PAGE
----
Large consumer packaged goods (CPG) companies have exponentially more complex scenarios with scores of products facing off against dozens of competitors in hundreds of stores and regions. The weather, gas prices, public events, social media, marketing campaigns, new products, new competitors, and other factors, also weigh in. With enough data, it’s possible to determine the relative impact of each variable.

3. Prescriptive Analytics - Present Case Scenarios

“What can we do about it?” Prescriptive analytics work to help analysts determine the best answers or courses of action to specific questions and situations. In the simplest sense, we’ve seen it when doctors write us prescriptions – if we take our medicine, the pain goes away. Sorta. In an automated context, it applies simple rules to complex models (“If x, do y.”).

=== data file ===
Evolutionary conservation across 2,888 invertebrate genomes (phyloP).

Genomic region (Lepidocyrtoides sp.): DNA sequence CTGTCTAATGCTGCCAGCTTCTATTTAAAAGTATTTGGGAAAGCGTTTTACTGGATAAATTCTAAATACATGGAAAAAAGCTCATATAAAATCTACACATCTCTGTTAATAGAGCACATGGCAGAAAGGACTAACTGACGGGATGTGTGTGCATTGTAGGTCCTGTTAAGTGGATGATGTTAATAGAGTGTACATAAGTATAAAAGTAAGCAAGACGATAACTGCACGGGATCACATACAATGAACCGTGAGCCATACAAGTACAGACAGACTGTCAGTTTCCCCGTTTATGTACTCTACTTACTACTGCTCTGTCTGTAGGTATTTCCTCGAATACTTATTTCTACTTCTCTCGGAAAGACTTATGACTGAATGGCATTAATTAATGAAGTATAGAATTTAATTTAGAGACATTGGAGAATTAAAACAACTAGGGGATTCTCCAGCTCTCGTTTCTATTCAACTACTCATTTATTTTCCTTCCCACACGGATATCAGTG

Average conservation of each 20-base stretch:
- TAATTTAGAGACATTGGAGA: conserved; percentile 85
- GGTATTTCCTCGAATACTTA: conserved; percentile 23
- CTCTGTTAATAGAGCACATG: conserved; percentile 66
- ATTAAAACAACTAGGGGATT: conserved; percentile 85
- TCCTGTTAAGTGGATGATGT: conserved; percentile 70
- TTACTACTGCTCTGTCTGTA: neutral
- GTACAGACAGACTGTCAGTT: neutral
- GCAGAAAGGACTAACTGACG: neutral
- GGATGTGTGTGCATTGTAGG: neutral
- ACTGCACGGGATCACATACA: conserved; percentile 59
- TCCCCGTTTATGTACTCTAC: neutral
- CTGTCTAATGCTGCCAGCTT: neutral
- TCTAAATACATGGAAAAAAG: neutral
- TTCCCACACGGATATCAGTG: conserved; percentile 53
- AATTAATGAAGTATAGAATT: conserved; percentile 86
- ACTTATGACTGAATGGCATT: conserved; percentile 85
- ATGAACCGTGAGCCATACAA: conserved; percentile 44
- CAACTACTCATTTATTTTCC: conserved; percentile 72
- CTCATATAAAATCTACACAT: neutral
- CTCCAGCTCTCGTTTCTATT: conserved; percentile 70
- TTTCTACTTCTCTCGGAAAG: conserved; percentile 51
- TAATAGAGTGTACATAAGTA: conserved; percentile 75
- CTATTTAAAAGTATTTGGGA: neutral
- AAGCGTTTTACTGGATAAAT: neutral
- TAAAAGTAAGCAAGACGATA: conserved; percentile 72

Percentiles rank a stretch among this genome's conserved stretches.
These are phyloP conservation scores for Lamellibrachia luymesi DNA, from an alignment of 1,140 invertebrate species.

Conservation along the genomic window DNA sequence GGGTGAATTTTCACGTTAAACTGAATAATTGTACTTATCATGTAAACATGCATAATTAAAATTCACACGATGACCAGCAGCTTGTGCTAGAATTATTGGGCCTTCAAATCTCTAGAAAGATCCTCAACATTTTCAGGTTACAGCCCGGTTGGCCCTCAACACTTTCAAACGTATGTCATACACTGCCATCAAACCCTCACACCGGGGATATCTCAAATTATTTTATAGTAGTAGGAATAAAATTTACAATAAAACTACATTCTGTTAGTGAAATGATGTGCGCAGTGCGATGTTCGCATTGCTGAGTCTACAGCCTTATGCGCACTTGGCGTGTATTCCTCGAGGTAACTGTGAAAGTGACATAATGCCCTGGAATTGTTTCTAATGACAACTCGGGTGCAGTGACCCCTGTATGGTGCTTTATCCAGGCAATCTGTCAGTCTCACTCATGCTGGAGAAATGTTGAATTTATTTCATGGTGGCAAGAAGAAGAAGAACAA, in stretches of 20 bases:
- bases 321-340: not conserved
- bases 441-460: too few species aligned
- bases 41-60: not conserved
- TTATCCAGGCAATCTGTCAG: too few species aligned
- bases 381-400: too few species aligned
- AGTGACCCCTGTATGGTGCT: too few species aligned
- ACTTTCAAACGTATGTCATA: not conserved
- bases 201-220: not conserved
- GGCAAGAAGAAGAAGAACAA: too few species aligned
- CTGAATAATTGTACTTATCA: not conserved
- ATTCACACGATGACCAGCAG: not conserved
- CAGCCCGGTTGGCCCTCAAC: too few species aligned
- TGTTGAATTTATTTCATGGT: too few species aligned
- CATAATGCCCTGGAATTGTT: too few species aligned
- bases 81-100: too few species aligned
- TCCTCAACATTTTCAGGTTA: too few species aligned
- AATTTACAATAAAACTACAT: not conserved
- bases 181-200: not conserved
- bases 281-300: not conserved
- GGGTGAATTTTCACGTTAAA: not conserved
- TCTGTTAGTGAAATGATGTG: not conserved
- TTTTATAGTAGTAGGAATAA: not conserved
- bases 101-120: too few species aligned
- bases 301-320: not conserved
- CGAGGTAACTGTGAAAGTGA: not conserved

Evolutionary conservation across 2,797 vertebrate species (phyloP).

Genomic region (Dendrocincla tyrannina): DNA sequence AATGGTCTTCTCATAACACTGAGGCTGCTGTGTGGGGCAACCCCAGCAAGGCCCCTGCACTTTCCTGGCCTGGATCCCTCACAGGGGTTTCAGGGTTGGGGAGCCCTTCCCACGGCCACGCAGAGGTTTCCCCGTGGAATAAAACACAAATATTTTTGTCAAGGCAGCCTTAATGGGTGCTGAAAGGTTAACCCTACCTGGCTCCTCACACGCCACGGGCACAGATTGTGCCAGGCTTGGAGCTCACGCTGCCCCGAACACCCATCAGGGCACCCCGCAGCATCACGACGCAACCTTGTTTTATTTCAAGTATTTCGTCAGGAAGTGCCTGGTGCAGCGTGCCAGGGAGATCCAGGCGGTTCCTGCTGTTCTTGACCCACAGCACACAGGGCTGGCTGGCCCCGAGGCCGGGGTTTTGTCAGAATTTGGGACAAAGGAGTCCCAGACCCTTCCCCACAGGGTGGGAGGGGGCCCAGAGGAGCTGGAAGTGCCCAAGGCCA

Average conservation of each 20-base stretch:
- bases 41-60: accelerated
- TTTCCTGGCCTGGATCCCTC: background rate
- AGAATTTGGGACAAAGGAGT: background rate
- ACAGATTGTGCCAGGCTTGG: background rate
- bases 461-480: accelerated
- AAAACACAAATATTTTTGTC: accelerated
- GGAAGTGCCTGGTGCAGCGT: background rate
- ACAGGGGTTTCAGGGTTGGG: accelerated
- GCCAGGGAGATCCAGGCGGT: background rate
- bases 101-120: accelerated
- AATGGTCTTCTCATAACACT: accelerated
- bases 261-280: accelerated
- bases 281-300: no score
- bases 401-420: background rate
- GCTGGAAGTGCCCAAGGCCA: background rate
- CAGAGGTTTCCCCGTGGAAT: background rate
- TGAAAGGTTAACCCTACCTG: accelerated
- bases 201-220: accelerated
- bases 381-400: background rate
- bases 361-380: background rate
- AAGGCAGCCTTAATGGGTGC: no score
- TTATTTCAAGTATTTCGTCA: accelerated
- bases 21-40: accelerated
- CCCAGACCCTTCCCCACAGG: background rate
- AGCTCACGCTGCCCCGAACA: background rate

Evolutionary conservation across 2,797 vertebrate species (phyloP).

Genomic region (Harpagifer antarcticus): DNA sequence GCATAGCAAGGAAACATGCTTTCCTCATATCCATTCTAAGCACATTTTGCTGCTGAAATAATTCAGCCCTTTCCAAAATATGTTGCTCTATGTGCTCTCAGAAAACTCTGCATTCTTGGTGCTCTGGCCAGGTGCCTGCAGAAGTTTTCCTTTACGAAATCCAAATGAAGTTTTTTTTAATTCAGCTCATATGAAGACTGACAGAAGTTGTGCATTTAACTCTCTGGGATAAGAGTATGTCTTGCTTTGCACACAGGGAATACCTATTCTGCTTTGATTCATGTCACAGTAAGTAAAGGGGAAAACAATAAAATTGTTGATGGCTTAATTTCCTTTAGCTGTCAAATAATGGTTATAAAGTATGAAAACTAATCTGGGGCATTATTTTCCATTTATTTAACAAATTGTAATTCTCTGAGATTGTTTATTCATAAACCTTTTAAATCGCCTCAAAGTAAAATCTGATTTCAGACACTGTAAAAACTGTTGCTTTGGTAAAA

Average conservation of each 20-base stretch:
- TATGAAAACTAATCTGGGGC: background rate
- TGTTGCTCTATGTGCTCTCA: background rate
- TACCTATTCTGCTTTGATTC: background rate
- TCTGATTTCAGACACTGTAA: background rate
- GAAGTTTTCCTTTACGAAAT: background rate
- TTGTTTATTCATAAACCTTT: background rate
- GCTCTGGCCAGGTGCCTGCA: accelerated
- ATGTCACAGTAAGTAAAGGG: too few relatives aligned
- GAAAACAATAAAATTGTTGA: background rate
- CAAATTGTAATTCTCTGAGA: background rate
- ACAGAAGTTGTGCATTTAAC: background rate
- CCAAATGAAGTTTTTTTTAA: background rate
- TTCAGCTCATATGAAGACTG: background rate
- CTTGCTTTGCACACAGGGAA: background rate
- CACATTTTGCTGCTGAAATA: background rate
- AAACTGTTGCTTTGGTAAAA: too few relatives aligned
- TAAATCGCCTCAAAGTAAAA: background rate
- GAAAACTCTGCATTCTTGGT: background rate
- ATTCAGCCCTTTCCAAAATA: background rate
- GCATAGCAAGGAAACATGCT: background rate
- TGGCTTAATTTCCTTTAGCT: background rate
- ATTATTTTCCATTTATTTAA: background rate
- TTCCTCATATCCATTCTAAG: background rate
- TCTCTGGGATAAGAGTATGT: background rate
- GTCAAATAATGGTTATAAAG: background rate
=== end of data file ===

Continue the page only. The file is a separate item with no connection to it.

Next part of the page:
Business-wise, prescriptive analytics is underutilized but holds considerable potential. Few problems are new. Others have dealt with them, before. We can use descriptive and diagnostic analytics to compare which response worked best under specific conditions. This often takes shape as “best practices” but when that “data” isn’t shared, it leads to information siloing.

Siloing is a concern because of turnover. When an employee leaves, what they know goes with them. Prescriptive analytics can offset siloing while sharing “best practices” with all team members, ultimately improving cross-functionality.

4. Predictive Analytics